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Joe Mooney

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Biography

For a period of time, Joe Mooney was a well-known jazz accordionist — which is definitely a small field — but he had a lengthy and a rather episodic career. He went blind in the early '20s but by 1926 was playing duets with his brother Dan on radio. They recorded from 1929-31 as the Sunshine Boys (also as the Melotone Boys); Joe played piano and both brothers sang while joined by some notable jazz all-stars. The siblings stayed together through 1936 (broadcasting on WLW Radio in Cincinnati). Dan slipped away from music, while in 1937 Joe became the pianist and arranger for Frank Dailey. He joined Buddy Rogers in 1938 and was soon contributing charts for Paul Whiteman, Vincent Lopez, Larry Clinton and Les Brown, plus vocal arrangements for the Modernaires. In 1943 he formed his own quartet, playing accordion and taking vocals; his group also included clarinet, guitar and bass. The swing-oriented combo became very popular during 1946-49. After the band ran its course, Mooney worked as a vocalist with the Sauter-Finegan Orchestra, recorded with Johnny Smith in 1953, moved to Florida in 1954 and gradually switched to organ. Joe Mooney's Quartet recorded for Decca from 1946-47 and he also recorded for Carousel (two titles in 1951), Atlantic (1956) and Columbia (1963-65). Occasionally he would travel to New York for television work or to record, but he mostly worked in Florida, including at his club The Grate Joy. He died of a stroke in 1975 at the age of 64.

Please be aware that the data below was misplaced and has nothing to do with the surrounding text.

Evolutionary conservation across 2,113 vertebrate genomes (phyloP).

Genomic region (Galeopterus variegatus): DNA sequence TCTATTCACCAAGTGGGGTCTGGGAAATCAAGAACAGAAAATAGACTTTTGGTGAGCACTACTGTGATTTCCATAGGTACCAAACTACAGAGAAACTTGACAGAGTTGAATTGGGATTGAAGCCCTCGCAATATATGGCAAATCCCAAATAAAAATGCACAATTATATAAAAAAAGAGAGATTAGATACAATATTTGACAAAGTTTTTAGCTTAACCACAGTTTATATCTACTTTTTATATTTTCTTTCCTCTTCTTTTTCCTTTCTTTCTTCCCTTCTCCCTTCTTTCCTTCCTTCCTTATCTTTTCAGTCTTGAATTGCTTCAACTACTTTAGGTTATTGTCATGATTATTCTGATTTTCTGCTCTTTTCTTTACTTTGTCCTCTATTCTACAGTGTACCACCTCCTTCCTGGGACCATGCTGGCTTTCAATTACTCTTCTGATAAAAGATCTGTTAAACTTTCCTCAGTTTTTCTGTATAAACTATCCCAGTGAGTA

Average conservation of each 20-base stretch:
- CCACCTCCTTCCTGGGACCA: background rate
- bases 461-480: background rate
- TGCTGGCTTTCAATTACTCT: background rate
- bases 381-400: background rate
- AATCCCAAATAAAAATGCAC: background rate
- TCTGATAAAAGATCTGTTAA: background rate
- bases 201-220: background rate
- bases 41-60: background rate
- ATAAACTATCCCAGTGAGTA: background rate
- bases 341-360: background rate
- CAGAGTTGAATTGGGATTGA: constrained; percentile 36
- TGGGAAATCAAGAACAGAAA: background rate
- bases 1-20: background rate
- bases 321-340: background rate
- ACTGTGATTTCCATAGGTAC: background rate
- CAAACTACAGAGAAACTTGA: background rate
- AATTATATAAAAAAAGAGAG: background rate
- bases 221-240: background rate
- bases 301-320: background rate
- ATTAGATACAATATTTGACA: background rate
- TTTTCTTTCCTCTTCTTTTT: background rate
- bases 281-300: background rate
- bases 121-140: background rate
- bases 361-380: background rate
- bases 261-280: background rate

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Born:

March 14, 1911 in Paterson, NJ

Genre
Years Active:

'50s

Contemporaries